7. 7. Benjamin Franklin (1706 - 1790) was a great American leader, printer, scientist, and writer. In 1732, he began publishing a magazine called Poor Richard's Almanack. Poor Richard was a make-believe person who gave advice about common sense and honesty. Later in his career Franklin would emerge as a driving force to lead the movement for independence. He also served as ambassador to France, gaining their help in winning the war.
  8. 8. George Washington 1732-1799 George Washington served his country during the fighting in the French and Indian War. Here he is pictured at that time. Washington would go on to serve in the Virginia legislature, the Continental Congress, the Commander of the Continental Army, and the first president of the United States.
  9. 9. Thomas Jefferson 1743-1826 Thomas Jefferson was a farmer, an inventor, and a statesman, but he is most famous as the author of the Declaration of Independence. He also served as the Third President of the new United States and during his time he commissioned the Lewis and Clark Expedition to explore the huge area gained in the Louisiana Purchase.
  10. 10. But in the early 1700s, these men knew nothing of what the new land would become. Something about living in the rich and inviting country made it possible for people to dream big dreams and aspire to amazing possibilities. The different regions began to develop differently.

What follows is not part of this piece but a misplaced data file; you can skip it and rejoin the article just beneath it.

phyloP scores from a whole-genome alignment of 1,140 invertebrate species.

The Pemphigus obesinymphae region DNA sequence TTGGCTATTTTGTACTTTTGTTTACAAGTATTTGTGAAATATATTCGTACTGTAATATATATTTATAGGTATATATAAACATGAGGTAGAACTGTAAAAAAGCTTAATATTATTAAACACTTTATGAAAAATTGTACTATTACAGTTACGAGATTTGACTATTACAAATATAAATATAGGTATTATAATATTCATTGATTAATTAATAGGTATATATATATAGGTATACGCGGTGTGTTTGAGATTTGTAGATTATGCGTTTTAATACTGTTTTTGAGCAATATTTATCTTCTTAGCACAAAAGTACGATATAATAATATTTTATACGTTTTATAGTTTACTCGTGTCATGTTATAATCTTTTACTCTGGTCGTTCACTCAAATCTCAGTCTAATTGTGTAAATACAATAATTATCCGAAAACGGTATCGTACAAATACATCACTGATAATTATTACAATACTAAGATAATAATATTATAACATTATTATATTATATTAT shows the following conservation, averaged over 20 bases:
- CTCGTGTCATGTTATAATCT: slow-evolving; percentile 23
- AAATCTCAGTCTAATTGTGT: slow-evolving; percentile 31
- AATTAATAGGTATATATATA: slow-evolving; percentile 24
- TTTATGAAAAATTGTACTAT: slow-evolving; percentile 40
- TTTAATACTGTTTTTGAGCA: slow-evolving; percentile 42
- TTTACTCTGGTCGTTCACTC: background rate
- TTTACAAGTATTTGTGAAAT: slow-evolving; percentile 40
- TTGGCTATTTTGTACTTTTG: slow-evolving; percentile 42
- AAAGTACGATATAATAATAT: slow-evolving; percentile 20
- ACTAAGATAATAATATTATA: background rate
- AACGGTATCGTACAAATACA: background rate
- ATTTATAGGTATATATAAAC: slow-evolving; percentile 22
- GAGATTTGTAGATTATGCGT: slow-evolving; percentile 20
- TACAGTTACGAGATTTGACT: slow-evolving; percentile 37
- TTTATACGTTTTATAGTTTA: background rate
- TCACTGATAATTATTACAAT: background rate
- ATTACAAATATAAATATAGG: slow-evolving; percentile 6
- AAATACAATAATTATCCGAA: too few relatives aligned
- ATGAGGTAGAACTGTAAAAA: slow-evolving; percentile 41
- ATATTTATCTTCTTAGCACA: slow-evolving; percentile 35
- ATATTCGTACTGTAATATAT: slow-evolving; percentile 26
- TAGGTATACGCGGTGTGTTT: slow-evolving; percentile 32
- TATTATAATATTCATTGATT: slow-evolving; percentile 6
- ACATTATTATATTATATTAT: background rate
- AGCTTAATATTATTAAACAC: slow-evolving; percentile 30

11. 11. The New England Colonies – New Hampshire, Connecticut, Rhode Island, Massachusetts (including Maine) • • • Soil was thin and rocky, not good for farming, also had a short growing season The thick woods provided timber for their own use as well as for products to sell Coastal waters were rich in fish and whales so many turned to the sea
  12. 12. New England Colonies - Social and Religious Issues • • • Settled by people seeking religious freedom, New England retained its religious heritage Puritan ways were strict and harsh - many left to find freedom of worship The government had less power in the beginning than the church. Towns were self-governing. All men participated in government
  13. 13. Governing in New England… • • • • • New England was not governed by a royal governor, judge, army, or parliament. In the beginning the Puritan church was the government This led to being very independent of England. In 1644, the general court of New England was divided into two houses, and became a modern state government - not quite a democracy, but getting close… The government wrote down a body of law and bill of rights, similar to the Bill of Rights. Each colony wrote their own constitution.
  14. 14. The Middle Colonies – New York, Pennsylvania, New Jersey, Delaware • • • Warmer climate and more fertile soil made this area good for growing grains Long, wide rivers made the farm land fertile – “Bread Basket of the Colonies” Rivers helped with trade, transportation, and commerce
  15. 15. The Middle Colonies - Social and Religious Issues William Penn and others came to the Middle Colonies seeking religious freedom. Penn and his fellow Quakers tried to make peace with the Native Americans and other settlers. Social and religious tolerance were found in the Middle Colonies. Towns in the middle colonies governed themselves in the beginning.